5. Inception Christopher Nolan followed the insanely great The Dark Knight with another winner and came up with a relic in the box office supremacy. Dystopian thrillers made big money in the 90s, but the people who went to those have kids now, and the current generation of teens doesn't seem quite so angsty about Big Brother now that they're all walking around with GPS in their cell phones. Call this one a rare throwback.

4. The Twilight Saga: Eclipse We're not even going to dignify this with any commentary.

3. Iron Man 2 Robert Downey Jr. is more than capable of carrying these movies, but this one was working on the strength of the first movie. A whole lot of exposition here and not much payoff, so hopefully The Avengers will redeem the franchise.

2. Alice in Wonderland Doesn't seem possible that this did so well, does it? Not sure what this says except maybe that everyone could imagine a scenario where this movie would appeal to them. Maybe you liked the book, or maybe you like Tim Burton, or maybe you like drugs so you went, but no one seems to have been particularly thrilled with the outcome.

1. Toy Story 3 Pixar is the most consistently excellent studio in the country in any genre. Even when they do a sequel (a third sequel, even), they do it with, among the films on this list, unparalleled respect for their audience.

A Few Fun Facts 1. Seven of these are remakes or sequels 2. None are rated higher than PG-13 3. Avatar had nearly double the ticket sales of Toy Story 3 4. It is incredibly important to note that historic box office numbers have a lot to do with rising ticket prices. Just ten years ago, the average price of a movie ticket was just over $5. In 1980 it was $2.69. Today it's $7.95.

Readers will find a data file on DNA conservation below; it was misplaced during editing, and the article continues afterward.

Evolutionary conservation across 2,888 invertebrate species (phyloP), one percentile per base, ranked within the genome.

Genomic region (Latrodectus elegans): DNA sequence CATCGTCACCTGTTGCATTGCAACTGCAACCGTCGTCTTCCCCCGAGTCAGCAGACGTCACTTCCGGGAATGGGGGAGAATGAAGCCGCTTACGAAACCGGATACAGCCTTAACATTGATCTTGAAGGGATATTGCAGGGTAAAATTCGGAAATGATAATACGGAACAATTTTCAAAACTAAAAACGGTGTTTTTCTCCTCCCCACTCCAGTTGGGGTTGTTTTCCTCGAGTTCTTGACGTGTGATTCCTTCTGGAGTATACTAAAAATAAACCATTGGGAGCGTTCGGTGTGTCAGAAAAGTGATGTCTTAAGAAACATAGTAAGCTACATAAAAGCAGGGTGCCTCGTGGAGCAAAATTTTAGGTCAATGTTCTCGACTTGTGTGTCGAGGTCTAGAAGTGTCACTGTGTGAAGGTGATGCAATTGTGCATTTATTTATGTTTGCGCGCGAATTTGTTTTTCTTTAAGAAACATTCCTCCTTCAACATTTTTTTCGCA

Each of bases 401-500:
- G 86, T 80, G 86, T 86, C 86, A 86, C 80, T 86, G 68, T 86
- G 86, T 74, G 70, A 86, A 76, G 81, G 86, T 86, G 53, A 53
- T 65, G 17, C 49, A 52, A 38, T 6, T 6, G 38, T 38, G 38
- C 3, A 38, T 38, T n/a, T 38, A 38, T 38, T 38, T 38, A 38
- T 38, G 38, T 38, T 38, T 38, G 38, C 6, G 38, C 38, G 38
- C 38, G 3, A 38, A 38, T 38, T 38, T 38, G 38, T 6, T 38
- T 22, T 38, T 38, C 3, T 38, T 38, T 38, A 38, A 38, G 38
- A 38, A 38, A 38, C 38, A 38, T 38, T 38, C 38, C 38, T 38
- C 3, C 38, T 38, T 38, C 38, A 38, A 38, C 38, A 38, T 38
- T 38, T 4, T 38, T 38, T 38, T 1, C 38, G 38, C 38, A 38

Keep Westword Free... Since we started Westword, it has been defined as the free, independent voice of Denver, and we would like to keep it that way. Offering our readers free access to incisive coverage of local news, food and culture. Producing stories on everything from political scandals to the hottest new bands, with gutsy reporting, stylish writing, and staffers who've won everything from the Society of Professional Journalists' Sigma Delta Chi feature-writing award to the Casey Medal for Meritorious Journalism. But with local journalism's existence under siege and advertising revenue setbacks having a larger impact, it is important now more than ever for us to rally support behind funding our local journalism. You can help by participating in our "I Support" membership program, allowing us to keep covering Denver with no paywalls.

We use cookies to collect and analyze information on site performance and usage, and to enhance and customize content and advertisements. By clicking 'X' or continuing to use the site, you agree to allow cookies to be placed. To find out more, visit our cookies policy and our privacy policy.


Join the Westword community and help support independent local journalism in Denver.


Join the Westword community and help support independent local journalism in Denver.